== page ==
The U.S. Equal Employment Opportunity Commission

EEOC Office of Legal Counsel staff members wrote the following informal discussion letter in response to an inquiry from a member of the public. This letter is intended to provide an informal discussion of the noted issue and does not constitute an official opinion of the Commission.


ADA: Disability-Related Inquiries and Medical Examinations – Pre-Offer

November 8, 2005

Dear :

I am responding to your October 26, 2005 e-mail to Laurie Vasichek of our Minneapolis Area Office. You have asked about a reference in EEOC’s Interim Report on Best Practices for the Employment of People with Disabilities in State Government (October 29, 2004) (Interim Report) to Vermont's practice of granting a mandatory interview for any state job to anyone who meets the ADA's definition of an "individual with a disability” and who is at least minimally qualified for the job. Specifically, you have asked whether a supervisor or manager involved in the interview process is entitled to know whether an applicant who has requested a mandatory interview has a disability.

The ADA prohibits inquiries about whether a job applicant has a disability or as to the nature or extent of an applicant's disability until after a job offer is made. However, EEOC has recognized an exception to this rule when an employer is seeking disability-related information as part of an affirmative action program that is either mandated by law or voluntarily undertaken by the employer and provides some benefit to individuals with disabilities. See “Enforcement Guidance: Preemployment Disability-Related Questions and Medical Examinations” (October 10, 1995), at http://www.eeoc.gov/policy/docs/preemp.html.

While Vermont offers only an opportunity to be interviewed, not a hiring preference, the practice would still fit within the exception to the ban on pre-employment disability-related inquiries that we have recognized for affirmative action purposes, if the interview offers a person with a disability a real opportunity to compete for a job, the information sought from the applicant is no more than necessary to determine the applicant’s eligibility for a mandatory interview, and all information from the applicant is provided voluntarily. Your questions seem to envision a scenario in which the determination of whether an applicant has a qualifying disability is made by someone other than the interviewing supervisor or manager. When this is the case, the supervisor or manager would only be entitled to know that the applicant has a disability that qualifies him or her for an interview, since any other information (e.g., concerning the nature of the disability) would be unnecessary to implement the mandatory interview process. During the interview, the supervisor or manager may not inquire into the nature and extent of the disability, but may ask about the need for a reasonable accommodation if the disability is obvious or the applicant discloses it, and if the interviewer reasonably believes that an accommodation would be necessary to do the job.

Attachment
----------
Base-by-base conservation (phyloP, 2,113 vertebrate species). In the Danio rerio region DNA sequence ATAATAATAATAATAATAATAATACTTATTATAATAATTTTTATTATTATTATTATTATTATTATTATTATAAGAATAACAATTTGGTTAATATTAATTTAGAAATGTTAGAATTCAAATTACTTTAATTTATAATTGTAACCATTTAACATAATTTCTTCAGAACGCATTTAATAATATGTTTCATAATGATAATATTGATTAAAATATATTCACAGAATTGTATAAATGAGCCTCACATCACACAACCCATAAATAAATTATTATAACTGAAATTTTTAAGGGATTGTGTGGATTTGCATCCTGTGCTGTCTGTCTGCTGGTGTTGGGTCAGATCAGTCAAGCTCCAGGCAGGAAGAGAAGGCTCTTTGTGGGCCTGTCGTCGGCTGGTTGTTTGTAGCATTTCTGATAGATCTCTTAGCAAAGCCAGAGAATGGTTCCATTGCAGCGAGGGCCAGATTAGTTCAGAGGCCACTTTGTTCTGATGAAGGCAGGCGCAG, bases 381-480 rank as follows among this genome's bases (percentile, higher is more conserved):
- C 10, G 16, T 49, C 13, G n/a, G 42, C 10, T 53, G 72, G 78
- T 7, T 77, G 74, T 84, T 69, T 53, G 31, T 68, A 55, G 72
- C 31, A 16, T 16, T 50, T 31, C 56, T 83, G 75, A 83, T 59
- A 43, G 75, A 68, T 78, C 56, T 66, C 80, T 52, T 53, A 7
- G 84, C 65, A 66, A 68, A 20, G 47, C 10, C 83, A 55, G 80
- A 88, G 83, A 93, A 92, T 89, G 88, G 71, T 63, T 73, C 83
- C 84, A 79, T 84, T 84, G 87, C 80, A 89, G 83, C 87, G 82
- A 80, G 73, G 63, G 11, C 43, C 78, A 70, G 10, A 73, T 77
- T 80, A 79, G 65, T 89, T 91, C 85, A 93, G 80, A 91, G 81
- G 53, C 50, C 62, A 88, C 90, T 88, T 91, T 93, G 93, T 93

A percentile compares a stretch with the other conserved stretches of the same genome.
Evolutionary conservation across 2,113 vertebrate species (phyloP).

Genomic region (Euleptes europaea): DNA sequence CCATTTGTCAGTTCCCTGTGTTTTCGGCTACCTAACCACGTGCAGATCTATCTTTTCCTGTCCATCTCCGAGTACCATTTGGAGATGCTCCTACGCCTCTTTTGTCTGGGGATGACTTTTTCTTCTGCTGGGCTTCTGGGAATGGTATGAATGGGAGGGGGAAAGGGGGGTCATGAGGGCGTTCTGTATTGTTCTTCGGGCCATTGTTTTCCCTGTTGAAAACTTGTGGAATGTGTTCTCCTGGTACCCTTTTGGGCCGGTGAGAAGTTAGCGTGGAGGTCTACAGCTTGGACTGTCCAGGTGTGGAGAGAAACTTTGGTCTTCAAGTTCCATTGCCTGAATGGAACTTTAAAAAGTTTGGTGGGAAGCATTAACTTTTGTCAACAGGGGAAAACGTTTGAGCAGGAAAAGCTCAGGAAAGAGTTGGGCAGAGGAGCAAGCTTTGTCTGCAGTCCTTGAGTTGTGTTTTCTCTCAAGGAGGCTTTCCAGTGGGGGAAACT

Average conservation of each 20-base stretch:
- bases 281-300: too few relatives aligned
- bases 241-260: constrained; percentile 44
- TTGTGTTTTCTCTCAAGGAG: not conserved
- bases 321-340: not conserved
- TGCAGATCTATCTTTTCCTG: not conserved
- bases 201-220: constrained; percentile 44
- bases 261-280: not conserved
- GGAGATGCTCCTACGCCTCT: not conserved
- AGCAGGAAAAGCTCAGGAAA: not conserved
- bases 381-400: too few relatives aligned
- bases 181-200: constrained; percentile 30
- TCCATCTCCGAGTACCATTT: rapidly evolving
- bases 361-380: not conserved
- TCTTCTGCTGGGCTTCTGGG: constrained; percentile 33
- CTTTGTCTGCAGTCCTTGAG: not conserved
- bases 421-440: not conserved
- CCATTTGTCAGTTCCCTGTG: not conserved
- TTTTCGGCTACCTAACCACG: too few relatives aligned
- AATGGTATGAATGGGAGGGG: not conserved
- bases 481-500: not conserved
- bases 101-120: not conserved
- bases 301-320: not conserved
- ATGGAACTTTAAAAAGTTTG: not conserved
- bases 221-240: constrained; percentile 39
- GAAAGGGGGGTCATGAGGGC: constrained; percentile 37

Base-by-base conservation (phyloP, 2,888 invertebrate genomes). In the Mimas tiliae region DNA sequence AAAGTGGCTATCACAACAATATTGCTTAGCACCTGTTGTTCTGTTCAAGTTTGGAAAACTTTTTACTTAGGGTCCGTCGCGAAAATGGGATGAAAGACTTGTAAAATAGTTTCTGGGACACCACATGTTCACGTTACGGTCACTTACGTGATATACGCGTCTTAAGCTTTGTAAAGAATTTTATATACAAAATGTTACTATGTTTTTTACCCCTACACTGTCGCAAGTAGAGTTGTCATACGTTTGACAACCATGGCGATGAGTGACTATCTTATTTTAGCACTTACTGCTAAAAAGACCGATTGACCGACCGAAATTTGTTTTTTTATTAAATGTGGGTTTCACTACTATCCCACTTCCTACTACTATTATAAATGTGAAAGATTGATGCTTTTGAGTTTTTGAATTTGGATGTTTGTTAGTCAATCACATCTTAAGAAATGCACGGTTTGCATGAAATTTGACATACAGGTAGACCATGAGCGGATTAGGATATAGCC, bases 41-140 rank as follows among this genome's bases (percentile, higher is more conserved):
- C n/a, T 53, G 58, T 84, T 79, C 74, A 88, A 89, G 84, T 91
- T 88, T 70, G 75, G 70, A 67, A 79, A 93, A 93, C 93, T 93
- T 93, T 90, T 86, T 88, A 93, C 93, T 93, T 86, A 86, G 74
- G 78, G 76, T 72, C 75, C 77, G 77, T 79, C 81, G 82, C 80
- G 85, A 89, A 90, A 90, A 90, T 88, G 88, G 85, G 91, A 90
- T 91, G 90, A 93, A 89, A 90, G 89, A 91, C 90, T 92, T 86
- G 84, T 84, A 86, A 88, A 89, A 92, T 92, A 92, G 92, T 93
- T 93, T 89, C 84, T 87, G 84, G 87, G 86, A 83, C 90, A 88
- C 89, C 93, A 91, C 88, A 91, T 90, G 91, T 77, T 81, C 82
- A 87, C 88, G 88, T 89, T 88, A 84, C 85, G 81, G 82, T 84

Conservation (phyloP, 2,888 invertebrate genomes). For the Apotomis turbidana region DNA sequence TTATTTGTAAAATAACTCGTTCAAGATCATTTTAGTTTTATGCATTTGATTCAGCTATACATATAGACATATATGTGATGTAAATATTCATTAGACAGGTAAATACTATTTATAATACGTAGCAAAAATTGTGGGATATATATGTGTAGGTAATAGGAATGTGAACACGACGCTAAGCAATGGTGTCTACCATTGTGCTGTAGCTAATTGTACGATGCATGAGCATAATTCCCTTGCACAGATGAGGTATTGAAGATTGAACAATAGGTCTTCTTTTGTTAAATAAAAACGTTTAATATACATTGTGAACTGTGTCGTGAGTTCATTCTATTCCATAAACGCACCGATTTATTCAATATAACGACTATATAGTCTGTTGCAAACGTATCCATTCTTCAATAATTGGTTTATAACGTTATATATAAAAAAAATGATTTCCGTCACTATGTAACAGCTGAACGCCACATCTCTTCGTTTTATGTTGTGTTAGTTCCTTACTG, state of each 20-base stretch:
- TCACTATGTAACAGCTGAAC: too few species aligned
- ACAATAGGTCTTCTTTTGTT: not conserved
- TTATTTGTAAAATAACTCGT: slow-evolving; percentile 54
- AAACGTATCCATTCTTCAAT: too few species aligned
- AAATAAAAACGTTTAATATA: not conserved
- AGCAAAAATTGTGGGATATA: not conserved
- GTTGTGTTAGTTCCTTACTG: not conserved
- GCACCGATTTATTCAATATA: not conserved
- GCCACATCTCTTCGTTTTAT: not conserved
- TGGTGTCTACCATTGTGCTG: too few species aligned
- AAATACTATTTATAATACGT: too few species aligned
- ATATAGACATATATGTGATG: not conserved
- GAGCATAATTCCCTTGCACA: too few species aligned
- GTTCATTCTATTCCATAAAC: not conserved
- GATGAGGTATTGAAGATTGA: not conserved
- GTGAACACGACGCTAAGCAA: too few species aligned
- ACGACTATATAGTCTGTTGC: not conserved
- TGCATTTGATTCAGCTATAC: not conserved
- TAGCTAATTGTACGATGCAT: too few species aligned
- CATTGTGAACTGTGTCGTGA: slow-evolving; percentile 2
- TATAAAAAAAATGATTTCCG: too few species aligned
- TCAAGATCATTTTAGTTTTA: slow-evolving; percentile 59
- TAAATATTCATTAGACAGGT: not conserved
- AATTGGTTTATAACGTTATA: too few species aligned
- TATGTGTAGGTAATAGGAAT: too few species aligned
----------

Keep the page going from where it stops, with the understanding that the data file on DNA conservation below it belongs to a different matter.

On October 31, 2005, EEOC issued its Final Report on Best Practices for the Employment of People with Disabilities in State Government.[1] That report includes the same information about Vermont’s mandatory interview that was included in last year’s Interim Report, as well as contact information for someone in Vermont who may be able to tell you more about how that state puts the mandatory interview process into practice.

This letter is an informal discussion of the issues you raised and does not constitute an official opinion of the EEOC. I hope this information is helpful.

Sincerely,

Christopher J. Kuczynski
Assistant Legal counsel
ADA Policy Division


[1] See http://www.eeoc.gov/initiatives/nfi/final_states_best_practices_report.html.


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